Genome annotation with short stem-loop structures

These examples made it possible for a librarian of genius to discover
the fundamental law of the Library. This thinker observed that all the books, no
matter how diverse they might be, are made up of the same elements: the space,
the period, the comma, the twenty-two letters of the alphabet.

Jorge Luis Borges "The Library of Babel"
Project Information
Since the famous discovery of DNA structure by Watson and Crick as a double-helix, which is known as canonical right-handed B form, or B-DNA conformation, they have been experimental evidences about existence of so-called non-B DNA conformations. These non-B DNA structures include A-DNA, Z-DNA, triplexes, stem-loops (also known as cruciforms or hairpins), nodule DNA, G4 tetrad (tetraplexes), and some other non-canonical structures.

Here we focus on one class of non-B DNA structures called stem-loops, also referred as hairpins and cruciforms. Stem-loop structures are formed from short palindromic DNA sequences with a spacer. If structure is formed in a single-stranded DNA it is called a hairpin. In double stranded DNA two hairpins could protrude symmetrically from both strands creating a cruciform. The important role of stem-loops in various genomic processes as terminators, attenuators, promoters and recombination marks has been documented experimentally.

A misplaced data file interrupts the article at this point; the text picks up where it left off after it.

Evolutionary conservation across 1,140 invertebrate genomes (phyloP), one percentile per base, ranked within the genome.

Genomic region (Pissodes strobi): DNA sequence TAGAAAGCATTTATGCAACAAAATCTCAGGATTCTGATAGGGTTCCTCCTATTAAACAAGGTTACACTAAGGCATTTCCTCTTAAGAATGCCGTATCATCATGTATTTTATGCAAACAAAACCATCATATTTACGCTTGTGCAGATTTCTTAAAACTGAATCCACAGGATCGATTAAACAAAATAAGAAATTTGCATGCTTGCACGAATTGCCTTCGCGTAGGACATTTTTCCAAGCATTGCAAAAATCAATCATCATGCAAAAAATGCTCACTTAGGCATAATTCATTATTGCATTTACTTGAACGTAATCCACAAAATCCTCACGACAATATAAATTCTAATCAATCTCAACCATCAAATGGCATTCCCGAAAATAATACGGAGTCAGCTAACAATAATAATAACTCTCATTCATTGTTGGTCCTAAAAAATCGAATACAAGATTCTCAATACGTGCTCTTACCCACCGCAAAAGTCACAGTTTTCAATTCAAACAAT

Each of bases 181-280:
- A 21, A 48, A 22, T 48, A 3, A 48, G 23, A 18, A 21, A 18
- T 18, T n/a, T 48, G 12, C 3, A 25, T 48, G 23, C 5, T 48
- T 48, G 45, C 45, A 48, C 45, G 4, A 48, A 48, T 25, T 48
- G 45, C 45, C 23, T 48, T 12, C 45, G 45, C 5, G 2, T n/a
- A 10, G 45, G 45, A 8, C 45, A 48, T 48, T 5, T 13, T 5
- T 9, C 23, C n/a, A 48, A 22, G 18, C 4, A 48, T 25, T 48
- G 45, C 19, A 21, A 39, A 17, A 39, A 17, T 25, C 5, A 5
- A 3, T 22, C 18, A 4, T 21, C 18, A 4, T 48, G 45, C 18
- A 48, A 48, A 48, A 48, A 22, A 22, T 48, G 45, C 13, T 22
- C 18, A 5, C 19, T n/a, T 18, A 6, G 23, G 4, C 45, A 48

Here we provide an open resource with genomes annotated and masked with short palidnromic structures. Currently it includes more than 2000 bacterial and archaeal genomes, and human genome, version hg19.